New research sheds light on key steps in the process of converting antibiotics into food by bacteria. The findings could lead to new ways to eliminate antibiotics from land and water, the researchers say.
"It's just carbon, and where carbon is, someone will figure out how to eat it."
"Ten years ago stumbled upon the fact that bacteria can eat antibiotics and everyone was shocked," says senior author Gautam Dantas, Associate Professor of Pathology and Immunology, Molecular Microbiology and Biomedical Engineering at Washington University in St. Louis School of Medicine.
"But now it starts to make sense, it's just carbon, and where carbon is, somebody will figure out how to eat it. Now that we understand how these bacteria do it, we can think about how we can use this ability to get rid of antibiotics where they cause harm. "
Drug resistance is a serious and aggravating problem that threatens medical care. At a time when scientists were still discovering antibiotics and infectious diseases, was the world's Cause No. 1
Modern industrial and agricultural practices are accelerating the increase in antimicrobial resistance by saturating the environment with active drugs. In India and China, which together produce most of the world's antibiotics, pharmaceutical factories sometimes throw waste laden with antibiotics into local waterways. In the United States, some farmers add antibiotics to their pet food to breed their livestock, producing waste loaded with the drugs.
Bacteria easily divide genetic material. Thus, when antibiotics infiltrate water and soil, resident bacteria respond by spreading antibiotic resistance genes throughout the community.
Researchers wanted to understand how some environmental bacteria not only withstand antibiotics, but also feed on them. They studied four distantly related types of soil bacteria, all thriving on a diet with penicillin alone.
Penicillin was the first antibiotic that scientists discovered, but it has fallen out of favor because of its resistance. Other members of the penicillin family, such as amoxycillin and ampicillin, are still effective and prescribed for the treatment of bacterial infections.
They found three different sets of genes that became active while the bacteria ate penicillin but were inactive while the bacteria were eating sugar. The three sets of genes are three steps taken by bacteria to turn a deadly compound into a meal.
All bacteria start neutralizing the dangerous part of the antibiotic. Once the toxin is disarmed, cut off a tasty serving and eat it.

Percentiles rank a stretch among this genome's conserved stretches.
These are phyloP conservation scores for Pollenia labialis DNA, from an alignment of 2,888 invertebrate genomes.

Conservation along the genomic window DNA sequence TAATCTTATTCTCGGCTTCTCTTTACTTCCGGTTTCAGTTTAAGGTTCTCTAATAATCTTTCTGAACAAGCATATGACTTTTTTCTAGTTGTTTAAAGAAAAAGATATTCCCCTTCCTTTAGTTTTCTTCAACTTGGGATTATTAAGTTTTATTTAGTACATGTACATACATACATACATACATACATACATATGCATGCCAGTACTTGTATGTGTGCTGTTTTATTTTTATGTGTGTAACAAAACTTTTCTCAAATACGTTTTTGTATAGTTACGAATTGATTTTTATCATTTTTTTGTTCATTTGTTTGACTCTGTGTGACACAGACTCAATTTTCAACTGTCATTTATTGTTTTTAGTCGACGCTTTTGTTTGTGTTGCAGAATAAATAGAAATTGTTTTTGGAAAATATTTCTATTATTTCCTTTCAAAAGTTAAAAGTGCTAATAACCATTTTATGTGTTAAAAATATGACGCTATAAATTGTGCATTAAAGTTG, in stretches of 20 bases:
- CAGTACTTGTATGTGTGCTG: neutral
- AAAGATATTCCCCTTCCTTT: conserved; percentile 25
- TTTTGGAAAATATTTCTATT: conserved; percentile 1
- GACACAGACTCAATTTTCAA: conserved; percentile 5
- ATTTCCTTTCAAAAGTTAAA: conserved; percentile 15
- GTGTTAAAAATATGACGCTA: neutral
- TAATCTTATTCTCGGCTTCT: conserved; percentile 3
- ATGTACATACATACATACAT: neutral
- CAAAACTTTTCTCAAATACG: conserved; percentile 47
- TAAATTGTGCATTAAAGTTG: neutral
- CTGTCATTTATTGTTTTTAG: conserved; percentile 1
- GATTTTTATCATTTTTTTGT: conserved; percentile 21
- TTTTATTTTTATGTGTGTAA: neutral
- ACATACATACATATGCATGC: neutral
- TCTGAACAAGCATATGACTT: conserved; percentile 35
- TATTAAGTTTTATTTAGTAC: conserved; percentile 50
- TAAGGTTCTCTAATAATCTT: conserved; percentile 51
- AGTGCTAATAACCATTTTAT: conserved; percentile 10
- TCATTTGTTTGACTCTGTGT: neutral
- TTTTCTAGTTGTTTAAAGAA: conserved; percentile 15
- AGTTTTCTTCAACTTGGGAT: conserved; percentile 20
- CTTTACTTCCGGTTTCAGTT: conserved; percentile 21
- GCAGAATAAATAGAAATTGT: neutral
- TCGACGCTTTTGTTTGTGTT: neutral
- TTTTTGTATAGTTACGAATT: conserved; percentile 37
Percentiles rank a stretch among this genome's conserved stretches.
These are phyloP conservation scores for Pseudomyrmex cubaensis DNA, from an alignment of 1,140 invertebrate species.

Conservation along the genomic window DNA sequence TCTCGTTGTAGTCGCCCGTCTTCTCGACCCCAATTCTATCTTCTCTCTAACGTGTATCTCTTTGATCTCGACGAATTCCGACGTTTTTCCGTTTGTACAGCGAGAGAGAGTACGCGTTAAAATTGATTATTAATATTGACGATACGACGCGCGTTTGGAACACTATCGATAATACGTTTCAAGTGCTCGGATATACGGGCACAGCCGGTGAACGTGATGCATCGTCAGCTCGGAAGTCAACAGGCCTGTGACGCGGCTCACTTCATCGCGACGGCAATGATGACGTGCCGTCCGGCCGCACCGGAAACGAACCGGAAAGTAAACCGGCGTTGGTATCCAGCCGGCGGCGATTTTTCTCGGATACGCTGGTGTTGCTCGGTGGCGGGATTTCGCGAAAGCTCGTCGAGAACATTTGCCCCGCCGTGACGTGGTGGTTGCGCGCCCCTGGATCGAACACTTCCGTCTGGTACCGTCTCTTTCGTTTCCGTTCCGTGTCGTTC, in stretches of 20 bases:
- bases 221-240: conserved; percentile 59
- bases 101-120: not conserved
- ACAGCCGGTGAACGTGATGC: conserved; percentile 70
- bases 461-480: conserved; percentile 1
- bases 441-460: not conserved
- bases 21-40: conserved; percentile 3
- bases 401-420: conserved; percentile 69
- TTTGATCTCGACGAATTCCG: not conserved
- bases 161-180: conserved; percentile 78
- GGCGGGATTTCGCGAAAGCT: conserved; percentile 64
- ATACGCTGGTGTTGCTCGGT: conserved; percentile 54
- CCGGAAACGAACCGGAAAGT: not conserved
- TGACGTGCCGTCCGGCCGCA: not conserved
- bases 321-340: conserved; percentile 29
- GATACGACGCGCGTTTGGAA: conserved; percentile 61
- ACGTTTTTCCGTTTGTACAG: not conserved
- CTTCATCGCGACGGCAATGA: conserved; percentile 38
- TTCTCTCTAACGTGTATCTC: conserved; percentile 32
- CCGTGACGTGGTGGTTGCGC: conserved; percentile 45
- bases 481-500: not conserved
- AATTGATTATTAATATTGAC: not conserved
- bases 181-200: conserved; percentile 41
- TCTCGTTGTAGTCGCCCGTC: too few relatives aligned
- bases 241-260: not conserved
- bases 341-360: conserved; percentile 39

Treating Dung Does Not Remove All Antibiotics
Understanding the steps involved in converting an antibiotic into food can help Bioengineer bacteria cleanse the soil Waterways that are contaminated with drugs slow down their spread of drug resistance.
The soil bacteria that naturally consume antibiotics are tricky and difficult to handle. But a more manageable species such as E. coli could possibly be developed to feed on antibiotics in polluted land or water.
Researchers showed that they have E. coli the ability to survive on penicillin and to thrive. The bacterium usually needs sugar, but with some genetic modification and the addition of a key protein, it flourished on a sugar-free diet of penicillin.
"With some intelligent technology, we may be able to modify bacteria to break down antibiotics in the environment," says Crofts.
Any such bioengineering project should have a plan to accelerate the process of antibiotic consumption. The way soil bacteria naturally remove antibiotics from the environment is effective but slow. They could not possibly handle the quantities of antibiotics near pharmaceutical factories and sewage treatment plants.
"You could not just sprinkle a field with these soil bacteria today and expect them to clean up everything," says Dantas. "But now we know how to do it, it's much easier to improve something you already have than to construct a system from scratch."
Ditching causes new types of antibiotics  The National Institutes of Health; the National Institute for Diabetes and Digestive and Kidney Diseases; the National Institute of General Medical Sciences; the National Institute of Allergy and Infectious Diseases; the National Institute for Child Health and Development; the National Human Genome Research Institute; the Edward Mallinckrodt, Jr. Foundation; the National Science Foundation; and the Mr. and Mrs. Spencer T. Olin Fellowship funded the work.
Source: Washington University, St. Louis